There’s no doubt that many expressions we use in everyday life come straight from the silver screen or from television.

To be stepforded is to be secretly replaced with a submissive robot. It comes from the film The Stepford Wives, in which all the wives in town are turned into compliant and submissive women by their husbands. A recent newspaper article said “Make sure you don’t get stepforded when you join the salesforce team…”

The term gaslighting has been used colloquially since at least the late 1970s to describe efforts to manipulate someone’s sense of reality. It comes from the 1944 film Gaslight in which Ingrid Bergman plays a woman who believes she is losing her mind because her evil husband denies the gas light is flickering when it is.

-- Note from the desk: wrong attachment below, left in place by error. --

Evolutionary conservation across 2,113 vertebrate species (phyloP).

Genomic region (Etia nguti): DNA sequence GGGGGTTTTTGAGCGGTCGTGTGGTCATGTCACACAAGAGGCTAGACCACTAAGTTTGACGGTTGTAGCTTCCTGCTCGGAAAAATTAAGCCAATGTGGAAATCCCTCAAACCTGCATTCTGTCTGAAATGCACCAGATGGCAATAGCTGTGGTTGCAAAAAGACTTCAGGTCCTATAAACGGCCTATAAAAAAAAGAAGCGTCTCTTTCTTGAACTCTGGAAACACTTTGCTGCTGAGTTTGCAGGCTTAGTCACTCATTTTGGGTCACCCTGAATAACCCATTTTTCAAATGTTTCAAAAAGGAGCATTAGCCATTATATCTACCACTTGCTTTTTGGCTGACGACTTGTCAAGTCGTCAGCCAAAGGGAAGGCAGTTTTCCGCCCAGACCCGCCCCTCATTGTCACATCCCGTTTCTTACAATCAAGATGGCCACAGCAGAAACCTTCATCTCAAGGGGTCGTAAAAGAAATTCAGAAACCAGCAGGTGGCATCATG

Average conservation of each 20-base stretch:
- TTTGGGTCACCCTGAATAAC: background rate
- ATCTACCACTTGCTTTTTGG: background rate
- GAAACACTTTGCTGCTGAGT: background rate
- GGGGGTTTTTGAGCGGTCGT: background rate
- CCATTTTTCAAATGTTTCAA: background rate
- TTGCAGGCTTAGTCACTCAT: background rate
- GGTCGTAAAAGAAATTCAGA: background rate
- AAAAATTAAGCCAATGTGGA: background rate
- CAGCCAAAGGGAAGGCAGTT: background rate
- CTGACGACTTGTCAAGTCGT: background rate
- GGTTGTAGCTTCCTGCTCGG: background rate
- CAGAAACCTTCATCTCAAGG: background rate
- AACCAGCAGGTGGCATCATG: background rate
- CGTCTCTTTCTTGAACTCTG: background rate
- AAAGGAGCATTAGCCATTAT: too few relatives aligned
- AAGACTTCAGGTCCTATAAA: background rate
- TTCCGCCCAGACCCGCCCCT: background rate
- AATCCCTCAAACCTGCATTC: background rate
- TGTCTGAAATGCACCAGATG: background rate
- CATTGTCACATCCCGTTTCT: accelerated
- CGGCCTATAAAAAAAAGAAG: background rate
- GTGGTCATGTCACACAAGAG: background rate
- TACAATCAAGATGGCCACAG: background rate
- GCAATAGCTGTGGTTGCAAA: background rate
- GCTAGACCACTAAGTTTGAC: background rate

Who hasn’t used groundhog day to describe a situation in which events appear to be repeated. It comes from the 1993 film Groundhog Day, in which the lead character experiences the same day repeatedly.

Fictitious people are also used to describe character traits. An optimist might be called Pollyanna, a well-behaved girl could be Mary Poppins, and a foolish or incompetent person is a muppet, from TV’s The Muppet Show.

An adventurer could be an Indiana Jones and a spoilsport or killjoy has to be a Grinch. A person who lacks skill in a particular area is a muggle, from the Harry Potter series.

Before the film The Full Monty came out in 1997, the full monty meant ‘the whole thing’. There are many theories of how the phrase came about, one of them being the full cooked breakfast insisted upon by Field Marshal Montgomery. The film has popularised the expression, now also used to mean ‘full nudity’.

And who could forget Tom Cruise shouting Show me the money from the 1996 film Jerry Maguire?

What can I say but Hasta la vista, baby!

Happy Puzzling!